Photo by NALAG NSW.

Committee of North West Equestrian Expo Inc: Katja Sykes, Richard Blackman, Jacqui Clifton, Sue Stephenson, Shane Blackman, Rebecca Moxham, Abbie Blackburn, Brenda Grant and Jackie Crossing.

I think the strength of the expo is that good foundations were laid all those years ago and it was an innovative idea at the time. Now, there are inter-school equestrian competitions all over the place. We are also able to offer a wide range of events that cater for all interests and abilities, and we’ve reinvented ourselves over the years. Our current committee is going into its thirteenth year, and we realised that if we stay with the same focus as other events, we’ll be competing with them. We know we need to branch out and offer something different and find skilled people to assist so that we can offer a diverse range of events. 

You need to make these events a positive experience for volunteers, so that they’re enthusiastic. It’s also important to engage with the wider community to promote engagement and that sense of ownership beyond your own event’s narrow focus. We also try to nurture and support other community organisations, and I never cease to be amazed by the level of volunteer enthusiasm we see every year. We really value volunteers – that’s an important part of a healthy community organisation.

The beauty of Coonabarabran is that we’re big enough to have the number of people to draw from as volunteers and to have a diverse skill base, but we’re small enough to be able to walk down the street and you know all the people who do the volunteering and who are helping out with various things around town – it’s a real sense of community. Our committee members will go into, say, the bakery, and everyone asks how the plans for the expo are going or how it went. There’s that sense of support because we’re visibly part of the community and everyone knows everyone.

One of the strengths of living in a small town is that idea that you belong; that you’re part of something, and that you’re all in it together – good and bad.

 

Personally, I really enjoy the engagement with all those other people on the committee and all the volunteers through my involvement with the expo. Normally, I would probably not otherwise have much to do with them, so it’s nice to make that connection. Being able to see their skills in action and recognise the value those skills bring to an event like ours is great. I also very much enjoy the opportunity to play a mentoring role – being able to help someone develop their skills gives a real sense of achievement. It’s also really great to spend time and interact with all those young people. That stage of my life – having children that age – is now past, so the expo keeps me in touch with that age group.  It also means I’m keeping up with technology – without having to constantly keep pace with technological changes, I could very easily just have let my skills plateau out.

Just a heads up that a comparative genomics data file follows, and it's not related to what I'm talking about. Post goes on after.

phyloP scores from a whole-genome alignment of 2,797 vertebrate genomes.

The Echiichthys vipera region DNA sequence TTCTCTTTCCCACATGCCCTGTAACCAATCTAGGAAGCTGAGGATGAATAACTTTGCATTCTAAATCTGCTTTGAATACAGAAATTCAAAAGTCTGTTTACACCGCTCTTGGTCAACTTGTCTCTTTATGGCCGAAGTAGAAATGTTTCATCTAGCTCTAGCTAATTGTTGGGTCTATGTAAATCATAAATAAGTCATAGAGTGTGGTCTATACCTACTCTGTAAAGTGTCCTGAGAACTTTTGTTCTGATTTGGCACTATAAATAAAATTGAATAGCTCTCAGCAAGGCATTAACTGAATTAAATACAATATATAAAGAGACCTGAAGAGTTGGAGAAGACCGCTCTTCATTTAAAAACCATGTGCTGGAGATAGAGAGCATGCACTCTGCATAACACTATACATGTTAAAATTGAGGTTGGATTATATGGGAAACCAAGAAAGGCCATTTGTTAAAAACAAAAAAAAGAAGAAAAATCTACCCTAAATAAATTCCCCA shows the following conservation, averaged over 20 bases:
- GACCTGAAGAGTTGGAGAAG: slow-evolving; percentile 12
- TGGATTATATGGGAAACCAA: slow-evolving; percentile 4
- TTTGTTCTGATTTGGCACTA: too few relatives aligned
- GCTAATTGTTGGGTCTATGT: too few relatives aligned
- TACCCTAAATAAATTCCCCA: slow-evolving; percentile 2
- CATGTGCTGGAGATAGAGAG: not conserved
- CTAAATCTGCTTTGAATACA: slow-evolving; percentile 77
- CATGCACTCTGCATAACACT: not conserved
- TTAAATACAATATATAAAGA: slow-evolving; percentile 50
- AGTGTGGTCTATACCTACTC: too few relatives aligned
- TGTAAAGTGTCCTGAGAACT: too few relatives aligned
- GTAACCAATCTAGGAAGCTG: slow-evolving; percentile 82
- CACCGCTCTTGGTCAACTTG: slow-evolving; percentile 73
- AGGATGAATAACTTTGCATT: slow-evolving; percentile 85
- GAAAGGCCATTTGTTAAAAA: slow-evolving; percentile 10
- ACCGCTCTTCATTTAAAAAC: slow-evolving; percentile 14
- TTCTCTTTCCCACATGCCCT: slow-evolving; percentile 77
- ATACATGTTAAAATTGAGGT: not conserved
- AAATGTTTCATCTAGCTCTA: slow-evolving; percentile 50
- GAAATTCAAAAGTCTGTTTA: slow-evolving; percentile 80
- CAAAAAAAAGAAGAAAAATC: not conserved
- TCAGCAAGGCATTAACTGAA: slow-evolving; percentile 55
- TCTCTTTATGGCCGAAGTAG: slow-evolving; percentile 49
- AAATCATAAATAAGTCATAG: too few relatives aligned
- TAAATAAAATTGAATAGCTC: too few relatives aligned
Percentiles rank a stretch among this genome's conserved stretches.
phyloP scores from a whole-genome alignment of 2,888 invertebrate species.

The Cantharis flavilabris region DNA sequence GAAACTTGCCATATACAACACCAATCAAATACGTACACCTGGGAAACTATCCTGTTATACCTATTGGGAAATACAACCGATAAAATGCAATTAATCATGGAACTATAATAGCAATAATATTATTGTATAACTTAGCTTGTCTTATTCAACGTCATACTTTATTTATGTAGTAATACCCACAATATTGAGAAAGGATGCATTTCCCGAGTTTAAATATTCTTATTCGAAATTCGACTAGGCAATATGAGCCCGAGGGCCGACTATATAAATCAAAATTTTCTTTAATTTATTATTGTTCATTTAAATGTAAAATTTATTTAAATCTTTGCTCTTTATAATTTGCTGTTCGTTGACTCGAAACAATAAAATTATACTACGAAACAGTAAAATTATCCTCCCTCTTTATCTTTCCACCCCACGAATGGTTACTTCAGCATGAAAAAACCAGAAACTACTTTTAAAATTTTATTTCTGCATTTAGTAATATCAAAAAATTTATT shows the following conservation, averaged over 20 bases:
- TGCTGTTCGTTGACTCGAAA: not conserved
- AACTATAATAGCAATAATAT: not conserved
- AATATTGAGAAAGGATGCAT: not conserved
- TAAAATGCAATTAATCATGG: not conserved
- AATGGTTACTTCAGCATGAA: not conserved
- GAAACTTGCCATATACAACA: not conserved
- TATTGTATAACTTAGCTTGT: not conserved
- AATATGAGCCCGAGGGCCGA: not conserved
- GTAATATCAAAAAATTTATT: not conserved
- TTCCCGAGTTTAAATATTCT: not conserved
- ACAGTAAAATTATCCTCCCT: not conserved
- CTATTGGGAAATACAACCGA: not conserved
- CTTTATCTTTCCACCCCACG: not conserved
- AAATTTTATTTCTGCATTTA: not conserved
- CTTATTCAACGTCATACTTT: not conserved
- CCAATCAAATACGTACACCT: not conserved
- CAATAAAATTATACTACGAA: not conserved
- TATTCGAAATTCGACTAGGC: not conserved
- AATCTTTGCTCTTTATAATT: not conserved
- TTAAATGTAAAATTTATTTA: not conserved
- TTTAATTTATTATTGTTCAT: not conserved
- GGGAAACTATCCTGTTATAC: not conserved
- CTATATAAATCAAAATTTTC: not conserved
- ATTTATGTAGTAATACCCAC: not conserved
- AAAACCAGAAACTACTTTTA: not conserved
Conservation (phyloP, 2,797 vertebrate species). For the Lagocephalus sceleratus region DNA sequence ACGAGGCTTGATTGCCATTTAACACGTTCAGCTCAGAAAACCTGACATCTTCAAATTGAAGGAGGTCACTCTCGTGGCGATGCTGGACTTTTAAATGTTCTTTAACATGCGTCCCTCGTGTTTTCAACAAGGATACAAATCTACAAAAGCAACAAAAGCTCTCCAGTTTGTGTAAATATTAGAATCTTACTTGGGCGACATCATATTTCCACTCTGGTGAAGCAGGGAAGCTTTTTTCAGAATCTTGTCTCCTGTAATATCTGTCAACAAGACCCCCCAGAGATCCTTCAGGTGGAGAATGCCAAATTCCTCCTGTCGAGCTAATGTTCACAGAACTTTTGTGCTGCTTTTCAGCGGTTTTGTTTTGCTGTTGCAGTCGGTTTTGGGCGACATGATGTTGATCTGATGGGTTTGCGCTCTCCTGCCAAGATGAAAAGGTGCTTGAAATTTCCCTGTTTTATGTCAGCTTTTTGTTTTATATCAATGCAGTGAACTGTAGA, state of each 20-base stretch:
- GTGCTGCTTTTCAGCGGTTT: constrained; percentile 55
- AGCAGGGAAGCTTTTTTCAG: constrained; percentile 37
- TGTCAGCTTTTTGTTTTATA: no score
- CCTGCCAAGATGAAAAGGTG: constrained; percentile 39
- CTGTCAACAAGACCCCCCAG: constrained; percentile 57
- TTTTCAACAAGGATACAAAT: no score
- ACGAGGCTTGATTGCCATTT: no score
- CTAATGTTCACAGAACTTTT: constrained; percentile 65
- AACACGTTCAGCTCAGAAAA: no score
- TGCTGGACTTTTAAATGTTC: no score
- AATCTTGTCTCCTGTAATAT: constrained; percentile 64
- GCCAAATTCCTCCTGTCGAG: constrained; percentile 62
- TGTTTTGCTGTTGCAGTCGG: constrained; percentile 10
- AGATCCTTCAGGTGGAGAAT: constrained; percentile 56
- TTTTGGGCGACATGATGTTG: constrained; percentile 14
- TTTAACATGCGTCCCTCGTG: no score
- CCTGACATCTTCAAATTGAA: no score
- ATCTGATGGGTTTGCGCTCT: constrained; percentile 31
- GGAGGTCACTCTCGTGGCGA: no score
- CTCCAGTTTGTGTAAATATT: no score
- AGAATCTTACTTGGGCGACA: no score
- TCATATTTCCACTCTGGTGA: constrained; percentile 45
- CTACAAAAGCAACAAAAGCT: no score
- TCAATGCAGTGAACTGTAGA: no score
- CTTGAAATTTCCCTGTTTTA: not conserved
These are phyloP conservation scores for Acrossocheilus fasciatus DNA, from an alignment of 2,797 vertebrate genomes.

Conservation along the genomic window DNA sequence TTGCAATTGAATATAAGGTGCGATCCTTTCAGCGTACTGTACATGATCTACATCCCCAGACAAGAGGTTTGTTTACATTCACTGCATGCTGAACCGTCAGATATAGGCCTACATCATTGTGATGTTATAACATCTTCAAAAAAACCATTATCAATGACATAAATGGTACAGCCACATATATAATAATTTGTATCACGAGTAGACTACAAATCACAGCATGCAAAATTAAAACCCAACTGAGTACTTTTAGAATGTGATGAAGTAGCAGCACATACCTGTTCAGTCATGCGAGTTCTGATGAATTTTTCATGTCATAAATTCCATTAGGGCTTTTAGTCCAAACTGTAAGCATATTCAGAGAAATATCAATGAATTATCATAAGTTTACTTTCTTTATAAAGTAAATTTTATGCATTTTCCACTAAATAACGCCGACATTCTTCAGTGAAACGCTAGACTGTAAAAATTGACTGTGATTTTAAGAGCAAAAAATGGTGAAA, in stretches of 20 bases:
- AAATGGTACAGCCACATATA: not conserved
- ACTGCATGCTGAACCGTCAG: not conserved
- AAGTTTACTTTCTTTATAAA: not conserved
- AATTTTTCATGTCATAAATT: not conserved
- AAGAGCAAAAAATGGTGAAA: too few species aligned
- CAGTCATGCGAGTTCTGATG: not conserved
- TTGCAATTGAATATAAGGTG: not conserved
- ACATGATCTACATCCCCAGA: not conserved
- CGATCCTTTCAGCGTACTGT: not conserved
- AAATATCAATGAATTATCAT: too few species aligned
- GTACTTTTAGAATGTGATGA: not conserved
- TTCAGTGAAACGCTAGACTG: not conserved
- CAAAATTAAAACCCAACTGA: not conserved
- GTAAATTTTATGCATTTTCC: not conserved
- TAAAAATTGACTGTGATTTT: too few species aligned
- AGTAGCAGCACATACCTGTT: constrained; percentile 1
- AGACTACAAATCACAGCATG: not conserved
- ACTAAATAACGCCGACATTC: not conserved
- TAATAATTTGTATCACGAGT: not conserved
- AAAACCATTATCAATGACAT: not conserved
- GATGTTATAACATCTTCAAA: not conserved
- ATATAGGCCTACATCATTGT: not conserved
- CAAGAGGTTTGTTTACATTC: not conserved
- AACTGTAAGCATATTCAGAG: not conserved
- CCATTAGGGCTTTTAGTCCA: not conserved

I love the sense of involvement that comes from living in a small community. You feel like you’re part of something. People know you and your kids – it’s a safe environment. Here in Coonabarabran, we are so lucky to have access to so many cultural and sporting opportunities as well, and these days technology means we don’t miss out on what’s happening around the world any more. We’re so much better connected, and that means we get the best of both worlds. I go to Sydney a lot, and I enjoy it but I’m always SO pleased to come home. Even if it’s a small thing like being able to find a place to park your car, or know the people you see in the street. You never go to town without seeing someone you know. It’s a sense of connection.  

 

Coonabarabran doesn’t have a siege mentality – people here don’t feel they’re hard done by. There’s a real “can do” mentality. People don’t think, “Oh, well, that’s in Sydney so we can’t go” – they just hire a bus and go to whatever it is they want to go to. At the school, they’ll pack up the kids and go to whatever educational opportunity is offered.

Even with things like the fires or the drought, Coonabarabran doesn’t curl up in the corner. We do what we can. It’s a two-way thing, though, and we’ve seen that with the North West Equestrian Expo – we do what we can to assist people when things are tough, and because of that we get support from other communities and people who do whatever they can to be here for the event.

*This interview was conducted prior to the COVID-19 pandemic and the introduction of social distancing measures.

2019 North West Equestrian Expo, Coonabarabran.